A new study, published Monday in the journal Nature Climate Change combined groundwater model results with global datasets of the planet’s ground and surface water to examine how long it takes groundwater sources around the world to respond to stresses caused by climate change, such as changes in rainfall patterns.  Another paper in Nature Climate Change, reported that over the last 40 years the number of krill in the Southern Ocean has decreased and their location has moved southward.  At the other pole, killer whales are extending their range into the Chukchi Sea as a result of warming water and less sea ice.

A consultant’s study warned that climate change’s future impacts on Virginia Beach could cost from $1.7 billion to $3.8 billion for new citywide infrastructure.  Failure to prepare, on the other hand, could cost more than a quarter of a billion dollars — a year.  Further south, Miami-Dade County is facing even larger problems, particularly to its water supply.  At Bloomberg Businessweek Christopher Flavelle examined the threats and the potential costs to adapt to them.  On the other side of the world, Bangladesh, already grappling with the Rohingya crisis, now faces a devastating migration problem as hundreds of thousands face an impossible choice between coastlines battered by sea level rise and urban slums.


A new report from Deloitte — entitled “New market. New entrants. New challenges.” — suggests that the market for pure electric (EV) and plug-in hybrid vehicles is fast approaching a “tipping point” that should drive soaring sales over the next decade.  Furthermore, it predicts that globally the cost of ownership for EVs will match gasoline and diesel models by 2024.  Nevertheless, speaking at the World Economic Forum in Davos on Tuesday, Fatih Birol, head of the International Energy Agency reminded the attendees that the growth in EV sales will have little impact on oil demand for the foreseeable future because it is being driven by trucks, the petrochemical industry, and planes.  BP said on Thursday it had invested in Chinese start-up PowerShare, which links electric vehicle drivers to charging points and helps power suppliers balance distribution.  Utility and auto executives, state and local government officials, and environmentalists gathered in Chicago Wednesday for a summit aimed at overcoming barriers to EV adoption in the Midwest.  Colorado Gov. Jared Polis on Thursday signed a sweeping executive order aimed at increasing the number of zero-emission vehicles in Colorado, a move that’s expected to mean more EVs will be available for purchase in the state and sets Colorado on a path to be aligned with California’s standards.  Cities that have purchased electric buses are reporting difficulty with the buses’ battery life when the weather is too hot or too cold, as well as difficulties on routes with hills.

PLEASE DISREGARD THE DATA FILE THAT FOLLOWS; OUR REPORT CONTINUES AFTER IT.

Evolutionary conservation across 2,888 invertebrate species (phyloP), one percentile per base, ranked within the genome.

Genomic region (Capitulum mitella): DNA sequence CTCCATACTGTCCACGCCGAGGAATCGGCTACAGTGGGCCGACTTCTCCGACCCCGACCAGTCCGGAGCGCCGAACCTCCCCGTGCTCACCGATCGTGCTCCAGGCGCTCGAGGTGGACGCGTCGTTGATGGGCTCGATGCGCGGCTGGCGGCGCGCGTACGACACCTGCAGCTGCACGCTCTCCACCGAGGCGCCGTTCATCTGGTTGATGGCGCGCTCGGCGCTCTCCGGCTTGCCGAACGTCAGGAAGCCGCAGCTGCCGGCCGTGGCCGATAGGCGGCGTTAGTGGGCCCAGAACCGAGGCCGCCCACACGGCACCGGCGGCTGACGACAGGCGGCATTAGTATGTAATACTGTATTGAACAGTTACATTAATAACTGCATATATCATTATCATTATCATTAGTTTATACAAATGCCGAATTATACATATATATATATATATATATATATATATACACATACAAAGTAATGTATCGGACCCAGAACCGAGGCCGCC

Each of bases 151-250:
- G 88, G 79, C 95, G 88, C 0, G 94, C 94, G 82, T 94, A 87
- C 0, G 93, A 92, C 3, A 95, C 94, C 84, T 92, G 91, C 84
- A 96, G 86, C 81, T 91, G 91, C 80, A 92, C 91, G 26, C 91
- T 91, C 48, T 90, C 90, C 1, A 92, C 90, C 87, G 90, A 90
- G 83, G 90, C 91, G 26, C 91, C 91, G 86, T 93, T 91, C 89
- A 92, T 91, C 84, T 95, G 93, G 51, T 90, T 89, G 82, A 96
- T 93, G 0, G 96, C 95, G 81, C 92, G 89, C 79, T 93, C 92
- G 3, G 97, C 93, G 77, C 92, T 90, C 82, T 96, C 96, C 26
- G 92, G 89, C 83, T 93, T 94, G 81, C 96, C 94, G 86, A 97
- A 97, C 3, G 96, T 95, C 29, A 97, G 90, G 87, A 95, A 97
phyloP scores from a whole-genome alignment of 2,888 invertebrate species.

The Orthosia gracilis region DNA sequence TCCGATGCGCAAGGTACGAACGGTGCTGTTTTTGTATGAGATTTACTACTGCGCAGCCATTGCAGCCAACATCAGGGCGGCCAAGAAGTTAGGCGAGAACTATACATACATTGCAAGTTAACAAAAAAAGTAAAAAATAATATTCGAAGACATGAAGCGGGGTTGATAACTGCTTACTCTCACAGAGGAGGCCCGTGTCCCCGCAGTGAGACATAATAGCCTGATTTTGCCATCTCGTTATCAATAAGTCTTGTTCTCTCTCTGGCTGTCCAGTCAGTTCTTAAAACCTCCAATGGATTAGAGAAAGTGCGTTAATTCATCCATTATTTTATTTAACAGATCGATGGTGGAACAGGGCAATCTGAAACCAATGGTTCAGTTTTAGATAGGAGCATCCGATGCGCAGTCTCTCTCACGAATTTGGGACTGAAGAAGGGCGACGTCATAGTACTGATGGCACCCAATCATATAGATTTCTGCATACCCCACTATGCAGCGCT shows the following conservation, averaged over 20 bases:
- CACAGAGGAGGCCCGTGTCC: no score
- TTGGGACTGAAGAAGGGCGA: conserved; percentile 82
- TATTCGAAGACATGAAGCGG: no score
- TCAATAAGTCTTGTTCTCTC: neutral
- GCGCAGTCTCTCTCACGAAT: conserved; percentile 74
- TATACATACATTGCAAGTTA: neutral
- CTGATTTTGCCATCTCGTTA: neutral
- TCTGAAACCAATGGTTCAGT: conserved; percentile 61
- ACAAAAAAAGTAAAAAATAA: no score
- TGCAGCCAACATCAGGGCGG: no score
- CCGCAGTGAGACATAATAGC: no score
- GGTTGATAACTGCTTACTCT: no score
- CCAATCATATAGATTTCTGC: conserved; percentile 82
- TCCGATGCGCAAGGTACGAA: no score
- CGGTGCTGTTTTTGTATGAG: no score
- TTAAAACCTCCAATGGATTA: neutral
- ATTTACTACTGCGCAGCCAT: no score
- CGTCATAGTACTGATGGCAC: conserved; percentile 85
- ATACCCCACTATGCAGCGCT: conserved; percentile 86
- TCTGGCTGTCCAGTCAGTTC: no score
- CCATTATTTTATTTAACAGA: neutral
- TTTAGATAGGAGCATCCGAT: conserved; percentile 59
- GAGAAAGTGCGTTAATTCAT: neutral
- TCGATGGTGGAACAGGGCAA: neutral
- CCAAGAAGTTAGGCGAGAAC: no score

The latest S&P Global Market Intelligence data show that 49 GW of new power generation capacity will be added in the U.S. in 2019, with 45% from wind and 22% from solar.  We will also see the retirement of nearly 6 GW of coal.  New information from Texas grid operator ERCOT showed that carbon-free resources made up more than 30% of its 2018 energy consumption.  The largest share of credit goes to the state’s massive wind farms, which provided 18.6% of 2018 energy.  A new report by the World Resources Institute has found that while progress has been made toward the goals of the Paris Climate Agreement, progress has been insufficient to allow global greenhouse gas emissions peak in 2020.  At Forbes, Jude Clemente argued that China’s coal reliance is not falling nearly as fast as some like to claim.

At the World Economic Forum in Davos, Switzerland, Eric Luo, president of China’s GCL System Integration Technology Co, a maker of solar panels, said the global solar power industry is about to lose a major competitive windfall as prices of Chinese-made solar panels begin to recover after a collapse last year.  Solar panel prices are already stabilizing and he expects them to rebound by 10 to 15% as the industry consolidates.  Agrivoltaics employs photovoltaic arrays that are raised far enough off the ground and spaced in such a way that some crops can still grow around and beneath the panels, or cattle can graze.

Projections from the Energy Information Administration suggest that by 2050, U.S. CO2 emissions from energy use will decline only about 2.5% as oil and gas production expand.

Legal delays on key environmental permits for the $7 billion Atlantic Coast Pipeline (ACP) are starting to impact the pipeline’s owners – and raise concerns among investors.  A U.S. appeals court will let the Trump administration pull back a contested permit authorizing the ACP to cross under the Blue Ridge Parkway, allowing the National Park Service to reconsider the authorization and consult with other agencies.

These news items have been compiled by Les Grady, member and former chair of the CAAV steering committee. He is a licensed professional engineer (retired) who taught environmental engineering at Purdue and Clemson Universities and engaged in private practice with CH2M Hill, the world’s largest environmental engineering consulting firm. Since his retirement in 2003 he has devoted much of his time to the study of climate science and the question of global warming and makes himself available to speak to groups about this subject. More here.